Science Communication Fun at the FOSEP 1000 Word Challenge

Posted: March 19, 2013 in Events, Science Communication

Last Friday the Burke Museum hosted FOSEP’s inaugural 1000 Word Challenge with fantastic results. Just under 200 people were in attendance, and the winning grand prize entry, by Yasmeen Hussain, included, “Some man things are better at listening than others. I want to know if the man things that are better at listening are also better at making babies.”

The 1000 Word (or ten hundred word to be exact) Challenge was born out of the XKCD comic strip Up Goer Fivea very successful attempt at using only the 1000 most common words to describe the blueprints of the NASA rocket Saturn V. Geneticist Theo Sanderson created a text editor that tells if each word typed is one of the 1000 most common words (and thus allowable), and soon scientists around the world were challenging each other to describe their own research using only these 1000 words. The Burke Museum was already planning an end-of-the-quarter happy hour and invited FOSEP to hold their 1000 Word Challenge during the event.

FOSEP received almost 40 individual entries from across the campus, from researchers in atmospheric science to biology, from anthropology to applied materials science. David Domke (professor and acting chair for the Department of Communication at the University of Washington (UW)), Alaina Smith (Director of External Affairs at the Burke) and Andrea Cohen (Museology Program Assistant at the Burke) served as the judges for the event.

On Friday afternoon, the judges narrowed down the entires to the top 15. After a short introduction to FOSEP and the Challenge rules, these 15 contestants were then each given an opportunity to share both how they would normally describe their research at a scientific conference and how they describe their research using only the 1000 most common words in the English language. Contestants were judges on three criteria: Language – Does the entry convey the work of the grad student in a clear and concise manner, using the 1000 words in an economical and grammatically correct fashion? Style – Does the entry go beyond clear word choice to incorporate humor, prose, rhythm or other elements of style to good effect? and Presentation – Does the candidate present their entry effectively?   Considerations are enunciation, volume, posture, and dress?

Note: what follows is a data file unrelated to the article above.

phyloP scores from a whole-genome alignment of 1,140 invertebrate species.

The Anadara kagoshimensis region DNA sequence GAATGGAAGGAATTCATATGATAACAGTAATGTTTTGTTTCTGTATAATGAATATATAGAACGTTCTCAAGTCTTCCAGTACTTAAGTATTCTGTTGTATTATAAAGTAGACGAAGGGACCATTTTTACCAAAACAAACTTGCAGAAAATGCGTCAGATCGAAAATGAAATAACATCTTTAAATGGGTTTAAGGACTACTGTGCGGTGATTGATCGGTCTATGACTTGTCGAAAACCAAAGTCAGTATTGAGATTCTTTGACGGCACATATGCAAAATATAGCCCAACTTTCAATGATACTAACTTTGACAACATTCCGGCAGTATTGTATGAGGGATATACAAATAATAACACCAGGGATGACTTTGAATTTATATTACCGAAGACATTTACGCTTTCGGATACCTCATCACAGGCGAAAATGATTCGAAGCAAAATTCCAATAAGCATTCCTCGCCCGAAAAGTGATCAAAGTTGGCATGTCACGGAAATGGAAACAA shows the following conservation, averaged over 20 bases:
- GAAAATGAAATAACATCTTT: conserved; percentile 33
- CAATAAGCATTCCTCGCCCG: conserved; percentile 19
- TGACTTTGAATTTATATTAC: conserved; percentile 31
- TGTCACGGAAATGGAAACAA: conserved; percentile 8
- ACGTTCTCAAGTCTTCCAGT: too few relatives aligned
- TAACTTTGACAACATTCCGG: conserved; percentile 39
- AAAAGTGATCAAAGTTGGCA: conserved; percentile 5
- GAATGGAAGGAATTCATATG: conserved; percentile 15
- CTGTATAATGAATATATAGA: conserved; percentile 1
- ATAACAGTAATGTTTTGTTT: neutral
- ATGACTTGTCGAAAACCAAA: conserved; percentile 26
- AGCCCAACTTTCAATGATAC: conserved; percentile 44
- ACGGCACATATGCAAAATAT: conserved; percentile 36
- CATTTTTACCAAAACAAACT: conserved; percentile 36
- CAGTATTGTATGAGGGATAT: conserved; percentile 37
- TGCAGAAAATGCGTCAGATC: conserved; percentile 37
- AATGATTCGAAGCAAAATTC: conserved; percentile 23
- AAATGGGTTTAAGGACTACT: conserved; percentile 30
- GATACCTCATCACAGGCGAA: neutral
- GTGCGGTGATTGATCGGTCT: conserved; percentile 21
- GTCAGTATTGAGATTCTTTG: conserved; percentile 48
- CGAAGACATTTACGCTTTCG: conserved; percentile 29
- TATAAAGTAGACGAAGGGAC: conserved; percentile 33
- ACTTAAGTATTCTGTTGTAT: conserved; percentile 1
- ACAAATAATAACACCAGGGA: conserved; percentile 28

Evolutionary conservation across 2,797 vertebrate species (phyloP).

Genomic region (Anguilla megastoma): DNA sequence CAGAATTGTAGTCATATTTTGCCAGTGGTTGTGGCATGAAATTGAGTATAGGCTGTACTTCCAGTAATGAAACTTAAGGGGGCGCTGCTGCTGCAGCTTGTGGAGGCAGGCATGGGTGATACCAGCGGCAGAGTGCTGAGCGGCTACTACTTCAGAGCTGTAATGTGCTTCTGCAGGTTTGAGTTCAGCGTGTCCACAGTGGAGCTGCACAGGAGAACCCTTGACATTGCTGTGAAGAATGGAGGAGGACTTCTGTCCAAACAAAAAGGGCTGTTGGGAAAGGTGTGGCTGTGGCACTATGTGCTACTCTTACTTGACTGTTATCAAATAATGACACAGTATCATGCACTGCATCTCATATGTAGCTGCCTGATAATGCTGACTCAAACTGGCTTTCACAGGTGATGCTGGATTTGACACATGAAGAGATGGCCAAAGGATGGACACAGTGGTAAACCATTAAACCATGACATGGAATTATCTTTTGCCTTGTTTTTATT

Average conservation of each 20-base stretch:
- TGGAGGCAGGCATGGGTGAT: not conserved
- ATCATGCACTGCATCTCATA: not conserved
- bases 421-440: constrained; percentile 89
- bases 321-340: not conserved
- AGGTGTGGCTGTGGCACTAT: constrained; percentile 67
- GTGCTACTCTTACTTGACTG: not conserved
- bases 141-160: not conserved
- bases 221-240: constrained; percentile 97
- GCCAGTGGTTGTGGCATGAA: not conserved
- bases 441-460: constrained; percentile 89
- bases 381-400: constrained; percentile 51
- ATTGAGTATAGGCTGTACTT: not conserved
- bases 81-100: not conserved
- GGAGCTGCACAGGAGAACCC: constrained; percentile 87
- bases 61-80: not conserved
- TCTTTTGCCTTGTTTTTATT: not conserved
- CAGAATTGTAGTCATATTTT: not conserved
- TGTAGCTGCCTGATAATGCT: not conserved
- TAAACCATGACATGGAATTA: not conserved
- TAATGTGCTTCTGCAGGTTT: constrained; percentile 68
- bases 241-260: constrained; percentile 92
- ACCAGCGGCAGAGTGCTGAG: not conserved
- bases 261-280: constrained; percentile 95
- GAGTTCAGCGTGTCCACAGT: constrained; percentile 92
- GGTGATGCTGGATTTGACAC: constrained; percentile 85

The winners were as follows:

Grand prize ($100 to University Bookstore) – Yasmeen Hussain, Graduate Student, Biology

Use of Language – Kate Allstadt, Graduate Student, Earth and Space Sciences

Style – Jonathan Calede – Graduate Student, Biology

Presentation – Brandon Peecook, Graduate Student, Biology

Each winner’s entry, in addition to each and every contestant’s entry, can be found on FOSEP’s website. This event was such a great success that FOSEP and the Burke have decided to make this a yearly event! Try out your hand at describing your research using only the 1000 most common words and start getting ready for next year’s competition!

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